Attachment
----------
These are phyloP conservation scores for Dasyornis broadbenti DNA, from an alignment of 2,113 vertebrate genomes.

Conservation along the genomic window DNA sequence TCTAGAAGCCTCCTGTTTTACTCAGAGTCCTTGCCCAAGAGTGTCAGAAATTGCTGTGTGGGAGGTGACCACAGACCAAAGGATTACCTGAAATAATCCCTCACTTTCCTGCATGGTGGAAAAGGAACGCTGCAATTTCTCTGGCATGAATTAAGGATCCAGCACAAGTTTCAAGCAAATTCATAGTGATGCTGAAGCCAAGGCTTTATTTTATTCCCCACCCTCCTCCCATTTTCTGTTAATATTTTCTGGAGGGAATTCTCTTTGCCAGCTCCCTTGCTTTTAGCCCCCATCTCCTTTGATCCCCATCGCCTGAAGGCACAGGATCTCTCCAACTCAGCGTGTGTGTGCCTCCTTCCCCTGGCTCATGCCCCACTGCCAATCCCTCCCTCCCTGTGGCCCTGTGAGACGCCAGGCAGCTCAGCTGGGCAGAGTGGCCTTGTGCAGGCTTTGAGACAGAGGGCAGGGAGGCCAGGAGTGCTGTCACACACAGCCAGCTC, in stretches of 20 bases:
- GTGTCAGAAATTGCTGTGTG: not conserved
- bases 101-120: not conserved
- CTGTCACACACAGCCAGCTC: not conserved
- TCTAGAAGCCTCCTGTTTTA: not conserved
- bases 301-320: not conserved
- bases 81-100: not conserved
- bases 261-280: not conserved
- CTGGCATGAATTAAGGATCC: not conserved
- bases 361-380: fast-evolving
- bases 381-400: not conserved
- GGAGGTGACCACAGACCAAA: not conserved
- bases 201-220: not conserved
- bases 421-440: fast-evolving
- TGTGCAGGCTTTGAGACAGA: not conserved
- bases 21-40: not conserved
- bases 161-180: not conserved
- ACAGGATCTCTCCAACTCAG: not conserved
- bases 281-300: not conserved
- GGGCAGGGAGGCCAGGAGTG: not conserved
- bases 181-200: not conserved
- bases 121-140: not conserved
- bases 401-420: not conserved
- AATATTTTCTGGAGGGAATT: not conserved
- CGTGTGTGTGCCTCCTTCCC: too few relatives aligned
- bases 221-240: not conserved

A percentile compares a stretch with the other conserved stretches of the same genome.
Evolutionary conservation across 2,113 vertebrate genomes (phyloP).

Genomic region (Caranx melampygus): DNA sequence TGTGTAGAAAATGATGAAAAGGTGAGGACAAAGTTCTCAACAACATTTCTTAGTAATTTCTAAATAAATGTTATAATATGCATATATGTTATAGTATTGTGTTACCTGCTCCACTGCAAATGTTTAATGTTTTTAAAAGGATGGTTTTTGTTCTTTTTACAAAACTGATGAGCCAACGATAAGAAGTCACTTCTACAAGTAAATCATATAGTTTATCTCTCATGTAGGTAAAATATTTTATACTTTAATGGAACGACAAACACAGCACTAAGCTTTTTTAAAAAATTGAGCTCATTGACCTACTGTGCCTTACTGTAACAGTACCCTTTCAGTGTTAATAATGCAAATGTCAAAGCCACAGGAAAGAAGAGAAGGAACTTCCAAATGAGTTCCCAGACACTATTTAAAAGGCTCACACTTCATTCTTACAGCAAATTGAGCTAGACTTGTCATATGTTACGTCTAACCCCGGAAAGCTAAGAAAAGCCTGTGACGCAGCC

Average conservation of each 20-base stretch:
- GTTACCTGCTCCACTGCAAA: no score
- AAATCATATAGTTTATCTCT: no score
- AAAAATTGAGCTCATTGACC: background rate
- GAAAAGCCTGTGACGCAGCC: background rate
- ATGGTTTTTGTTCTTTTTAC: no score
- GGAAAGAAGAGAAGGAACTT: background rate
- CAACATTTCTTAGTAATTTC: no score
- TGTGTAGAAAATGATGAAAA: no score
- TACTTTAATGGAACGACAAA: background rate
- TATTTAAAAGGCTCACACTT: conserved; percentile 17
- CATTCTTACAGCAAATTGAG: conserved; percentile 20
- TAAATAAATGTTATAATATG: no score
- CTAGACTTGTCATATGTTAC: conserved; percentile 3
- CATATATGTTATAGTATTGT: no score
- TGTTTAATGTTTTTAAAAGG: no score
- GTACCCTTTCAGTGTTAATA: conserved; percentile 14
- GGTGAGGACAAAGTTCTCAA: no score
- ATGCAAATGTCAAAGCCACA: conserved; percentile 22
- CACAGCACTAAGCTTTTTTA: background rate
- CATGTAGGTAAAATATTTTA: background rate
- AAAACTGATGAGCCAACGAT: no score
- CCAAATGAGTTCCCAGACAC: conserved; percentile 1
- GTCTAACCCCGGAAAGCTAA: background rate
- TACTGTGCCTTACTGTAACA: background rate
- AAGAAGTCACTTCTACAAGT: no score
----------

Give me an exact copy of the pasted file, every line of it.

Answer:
These are phyloP conservation scores for Dasyornis broadbenti DNA, from an alignment of 2,113 vertebrate genomes.

Conservation along the genomic window DNA sequence TCTAGAAGCCTCCTGTTTTACTCAGAGTCCTTGCCCAAGAGTGTCAGAAATTGCTGTGTGGGAGGTGACCACAGACCAAAGGATTACCTGAAATAATCCCTCACTTTCCTGCATGGTGGAAAAGGAACGCTGCAATTTCTCTGGCATGAATTAAGGATCCAGCACAAGTTTCAAGCAAATTCATAGTGATGCTGAAGCCAAGGCTTTATTTTATTCCCCACCCTCCTCCCATTTTCTGTTAATATTTTCTGGAGGGAATTCTCTTTGCCAGCTCCCTTGCTTTTAGCCCCCATCTCCTTTGATCCCCATCGCCTGAAGGCACAGGATCTCTCCAACTCAGCGTGTGTGTGCCTCCTTCCCCTGGCTCATGCCCCACTGCCAATCCCTCCCTCCCTGTGGCCCTGTGAGACGCCAGGCAGCTCAGCTGGGCAGAGTGGCCTTGTGCAGGCTTTGAGACAGAGGGCAGGGAGGCCAGGAGTGCTGTCACACACAGCCAGCTC, in stretches of 20 bases:
- GTGTCAGAAATTGCTGTGTG: not conserved
- bases 101-120: not conserved
- CTGTCACACACAGCCAGCTC: not conserved
- TCTAGAAGCCTCCTGTTTTA: not conserved
- bases 301-320: not conserved
- bases 81-100: not conserved
- bases 261-280: not conserved
- CTGGCATGAATTAAGGATCC: not conserved
- bases 361-380: fast-evolving
- bases 381-400: not conserved
- GGAGGTGACCACAGACCAAA: not conserved
- bases 201-220: not conserved
- bases 421-440: fast-evolving
- TGTGCAGGCTTTGAGACAGA: not conserved
- bases 21-40: not conserved
- bases 161-180: not conserved
- ACAGGATCTCTCCAACTCAG: not conserved
- bases 281-300: not conserved
- GGGCAGGGAGGCCAGGAGTG: not conserved
- bases 181-200: not conserved
- bases 121-140: not conserved
- bases 401-420: not conserved
- AATATTTTCTGGAGGGAATT: not conserved
- CGTGTGTGTGCCTCCTTCCC: too few relatives aligned
- bases 221-240: not conserved

A percentile compares a stretch with the other conserved stretches of the same genome.
Evolutionary conservation across 2,113 vertebrate genomes (phyloP).

Genomic region (Caranx melampygus): DNA sequence TGTGTAGAAAATGATGAAAAGGTGAGGACAAAGTTCTCAACAACATTTCTTAGTAATTTCTAAATAAATGTTATAATATGCATATATGTTATAGTATTGTGTTACCTGCTCCACTGCAAATGTTTAATGTTTTTAAAAGGATGGTTTTTGTTCTTTTTACAAAACTGATGAGCCAACGATAAGAAGTCACTTCTACAAGTAAATCATATAGTTTATCTCTCATGTAGGTAAAATATTTTATACTTTAATGGAACGACAAACACAGCACTAAGCTTTTTTAAAAAATTGAGCTCATTGACCTACTGTGCCTTACTGTAACAGTACCCTTTCAGTGTTAATAATGCAAATGTCAAAGCCACAGGAAAGAAGAGAAGGAACTTCCAAATGAGTTCCCAGACACTATTTAAAAGGCTCACACTTCATTCTTACAGCAAATTGAGCTAGACTTGTCATATGTTACGTCTAACCCCGGAAAGCTAAGAAAAGCCTGTGACGCAGCC

Average conservation of each 20-base stretch:
- GTTACCTGCTCCACTGCAAA: no score
- AAATCATATAGTTTATCTCT: no score
- AAAAATTGAGCTCATTGACC: background rate
- GAAAAGCCTGTGACGCAGCC: background rate
- ATGGTTTTTGTTCTTTTTAC: no score
- GGAAAGAAGAGAAGGAACTT: background rate
- CAACATTTCTTAGTAATTTC: no score
- TGTGTAGAAAATGATGAAAA: no score
- TACTTTAATGGAACGACAAA: background rate
- TATTTAAAAGGCTCACACTT: conserved; percentile 17
- CATTCTTACAGCAAATTGAG: conserved; percentile 20
- TAAATAAATGTTATAATATG: no score
- CTAGACTTGTCATATGTTAC: conserved; percentile 3
- CATATATGTTATAGTATTGT: no score
- TGTTTAATGTTTTTAAAAGG: no score
- GTACCCTTTCAGTGTTAATA: conserved; percentile 14
- GGTGAGGACAAAGTTCTCAA: no score
- ATGCAAATGTCAAAGCCACA: conserved; percentile 22
- CACAGCACTAAGCTTTTTTA: background rate
- CATGTAGGTAAAATATTTTA: background rate
- AAAACTGATGAGCCAACGAT: no score
- CCAAATGAGTTCCCAGACAC: conserved; percentile 1
- GTCTAACCCCGGAAAGCTAA: background rate
- TACTGTGCCTTACTGTAACA: background rate
- AAGAAGTCACTTCTACAAGT: no score